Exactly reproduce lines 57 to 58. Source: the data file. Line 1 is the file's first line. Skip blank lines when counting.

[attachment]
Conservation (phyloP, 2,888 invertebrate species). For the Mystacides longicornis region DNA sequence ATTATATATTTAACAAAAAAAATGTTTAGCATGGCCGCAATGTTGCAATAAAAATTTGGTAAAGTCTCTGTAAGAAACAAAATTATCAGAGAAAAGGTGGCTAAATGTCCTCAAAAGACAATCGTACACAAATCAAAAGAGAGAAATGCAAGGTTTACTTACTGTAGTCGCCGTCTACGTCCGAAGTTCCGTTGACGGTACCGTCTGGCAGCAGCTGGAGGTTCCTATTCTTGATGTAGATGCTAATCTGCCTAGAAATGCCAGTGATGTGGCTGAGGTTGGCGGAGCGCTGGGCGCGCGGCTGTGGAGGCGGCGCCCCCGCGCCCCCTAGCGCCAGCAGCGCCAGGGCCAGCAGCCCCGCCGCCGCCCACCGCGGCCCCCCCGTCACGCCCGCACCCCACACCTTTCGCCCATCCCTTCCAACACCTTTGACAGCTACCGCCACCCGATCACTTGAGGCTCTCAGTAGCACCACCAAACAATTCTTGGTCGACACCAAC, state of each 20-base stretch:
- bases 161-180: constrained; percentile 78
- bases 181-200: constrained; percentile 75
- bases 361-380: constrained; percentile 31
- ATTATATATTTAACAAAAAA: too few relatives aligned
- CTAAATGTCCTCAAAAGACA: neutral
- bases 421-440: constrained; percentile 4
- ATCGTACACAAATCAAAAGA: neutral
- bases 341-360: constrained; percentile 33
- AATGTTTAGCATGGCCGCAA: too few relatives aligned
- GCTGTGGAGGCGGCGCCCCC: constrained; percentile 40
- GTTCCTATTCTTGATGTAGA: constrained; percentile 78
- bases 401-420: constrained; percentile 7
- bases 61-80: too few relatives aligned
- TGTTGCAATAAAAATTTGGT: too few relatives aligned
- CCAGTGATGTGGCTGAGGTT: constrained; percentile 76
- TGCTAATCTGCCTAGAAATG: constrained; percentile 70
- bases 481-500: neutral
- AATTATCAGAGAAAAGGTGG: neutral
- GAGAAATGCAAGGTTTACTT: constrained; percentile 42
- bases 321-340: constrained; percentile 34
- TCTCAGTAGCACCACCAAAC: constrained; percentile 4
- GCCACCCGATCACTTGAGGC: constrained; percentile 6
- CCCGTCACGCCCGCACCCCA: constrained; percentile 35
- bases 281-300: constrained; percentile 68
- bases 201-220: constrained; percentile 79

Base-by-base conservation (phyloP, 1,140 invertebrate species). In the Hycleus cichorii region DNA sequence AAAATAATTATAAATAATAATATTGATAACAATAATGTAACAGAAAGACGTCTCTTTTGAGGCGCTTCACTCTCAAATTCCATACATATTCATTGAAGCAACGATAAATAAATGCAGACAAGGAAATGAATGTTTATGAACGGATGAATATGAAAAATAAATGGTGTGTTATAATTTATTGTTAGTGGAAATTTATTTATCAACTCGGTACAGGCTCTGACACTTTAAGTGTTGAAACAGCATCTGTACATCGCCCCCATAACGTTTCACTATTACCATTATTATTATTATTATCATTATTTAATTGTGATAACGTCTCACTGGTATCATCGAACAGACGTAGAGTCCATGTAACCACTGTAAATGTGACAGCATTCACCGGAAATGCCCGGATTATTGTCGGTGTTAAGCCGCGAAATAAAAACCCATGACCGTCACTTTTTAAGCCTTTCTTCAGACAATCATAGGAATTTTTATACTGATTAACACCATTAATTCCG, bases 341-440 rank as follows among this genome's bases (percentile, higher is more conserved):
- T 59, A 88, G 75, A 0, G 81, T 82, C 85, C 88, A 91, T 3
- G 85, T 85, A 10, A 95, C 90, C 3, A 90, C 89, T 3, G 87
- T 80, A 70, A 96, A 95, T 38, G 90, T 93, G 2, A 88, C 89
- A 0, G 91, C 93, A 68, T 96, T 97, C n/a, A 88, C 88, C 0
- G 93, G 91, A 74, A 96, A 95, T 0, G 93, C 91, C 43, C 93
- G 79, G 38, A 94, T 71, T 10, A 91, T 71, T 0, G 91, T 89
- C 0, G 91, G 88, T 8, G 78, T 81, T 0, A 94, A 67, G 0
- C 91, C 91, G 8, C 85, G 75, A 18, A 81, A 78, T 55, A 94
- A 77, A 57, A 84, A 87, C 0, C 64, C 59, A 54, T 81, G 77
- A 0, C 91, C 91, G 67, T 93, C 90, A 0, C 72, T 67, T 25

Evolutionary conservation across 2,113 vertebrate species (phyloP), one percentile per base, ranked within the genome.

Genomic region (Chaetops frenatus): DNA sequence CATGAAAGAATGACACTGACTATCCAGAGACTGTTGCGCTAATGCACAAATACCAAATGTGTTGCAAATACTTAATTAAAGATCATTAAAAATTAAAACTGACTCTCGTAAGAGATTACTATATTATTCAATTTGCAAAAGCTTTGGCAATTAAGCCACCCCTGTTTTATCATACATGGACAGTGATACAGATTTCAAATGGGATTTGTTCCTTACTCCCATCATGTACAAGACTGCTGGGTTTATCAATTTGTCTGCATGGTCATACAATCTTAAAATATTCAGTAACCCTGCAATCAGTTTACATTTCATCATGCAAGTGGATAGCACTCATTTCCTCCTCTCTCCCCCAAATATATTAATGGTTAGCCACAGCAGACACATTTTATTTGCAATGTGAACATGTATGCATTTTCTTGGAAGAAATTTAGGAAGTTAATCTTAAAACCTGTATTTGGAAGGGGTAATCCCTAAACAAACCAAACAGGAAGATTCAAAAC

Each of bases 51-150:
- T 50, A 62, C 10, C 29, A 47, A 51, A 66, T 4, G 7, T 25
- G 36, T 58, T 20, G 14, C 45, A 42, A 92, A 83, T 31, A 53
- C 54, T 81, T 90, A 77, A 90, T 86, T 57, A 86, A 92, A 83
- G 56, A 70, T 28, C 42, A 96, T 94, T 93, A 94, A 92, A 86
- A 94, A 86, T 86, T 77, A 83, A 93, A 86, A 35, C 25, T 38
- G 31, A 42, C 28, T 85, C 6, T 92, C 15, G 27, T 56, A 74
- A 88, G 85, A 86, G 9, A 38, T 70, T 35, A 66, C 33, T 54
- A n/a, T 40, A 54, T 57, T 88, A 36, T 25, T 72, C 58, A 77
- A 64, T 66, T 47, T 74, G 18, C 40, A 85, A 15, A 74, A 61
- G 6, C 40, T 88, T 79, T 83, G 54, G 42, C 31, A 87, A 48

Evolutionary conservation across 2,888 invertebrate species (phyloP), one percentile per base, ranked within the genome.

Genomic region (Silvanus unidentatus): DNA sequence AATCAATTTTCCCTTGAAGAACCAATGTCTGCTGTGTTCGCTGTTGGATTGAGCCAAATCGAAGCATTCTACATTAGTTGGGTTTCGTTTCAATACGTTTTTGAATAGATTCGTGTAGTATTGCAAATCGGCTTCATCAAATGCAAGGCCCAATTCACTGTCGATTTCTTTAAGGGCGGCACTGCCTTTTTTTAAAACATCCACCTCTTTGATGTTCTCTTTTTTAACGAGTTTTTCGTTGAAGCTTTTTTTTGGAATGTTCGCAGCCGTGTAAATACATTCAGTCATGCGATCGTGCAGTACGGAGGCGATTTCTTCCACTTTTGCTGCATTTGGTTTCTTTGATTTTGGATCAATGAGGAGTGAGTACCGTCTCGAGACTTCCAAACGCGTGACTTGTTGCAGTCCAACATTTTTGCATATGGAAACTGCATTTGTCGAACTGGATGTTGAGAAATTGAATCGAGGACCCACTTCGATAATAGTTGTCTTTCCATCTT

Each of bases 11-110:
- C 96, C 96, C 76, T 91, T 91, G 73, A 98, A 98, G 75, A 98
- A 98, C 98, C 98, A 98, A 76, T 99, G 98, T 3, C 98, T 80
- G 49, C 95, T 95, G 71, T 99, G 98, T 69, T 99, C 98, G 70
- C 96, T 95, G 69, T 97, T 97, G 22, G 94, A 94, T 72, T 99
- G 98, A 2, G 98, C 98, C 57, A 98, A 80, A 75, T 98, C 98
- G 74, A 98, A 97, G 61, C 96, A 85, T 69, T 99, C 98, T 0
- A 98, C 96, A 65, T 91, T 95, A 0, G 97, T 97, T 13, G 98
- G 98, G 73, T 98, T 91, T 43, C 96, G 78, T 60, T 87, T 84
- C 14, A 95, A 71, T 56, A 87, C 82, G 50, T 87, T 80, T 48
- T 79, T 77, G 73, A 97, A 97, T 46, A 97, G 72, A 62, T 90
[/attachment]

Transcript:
- C 96, T 95, G 69, T 97, T 97, G 22, G 94, A 94, T 72, T 99
- G 98, A 2, G 98, C 98, C 57, A 98, A 80, A 75, T 98, C 98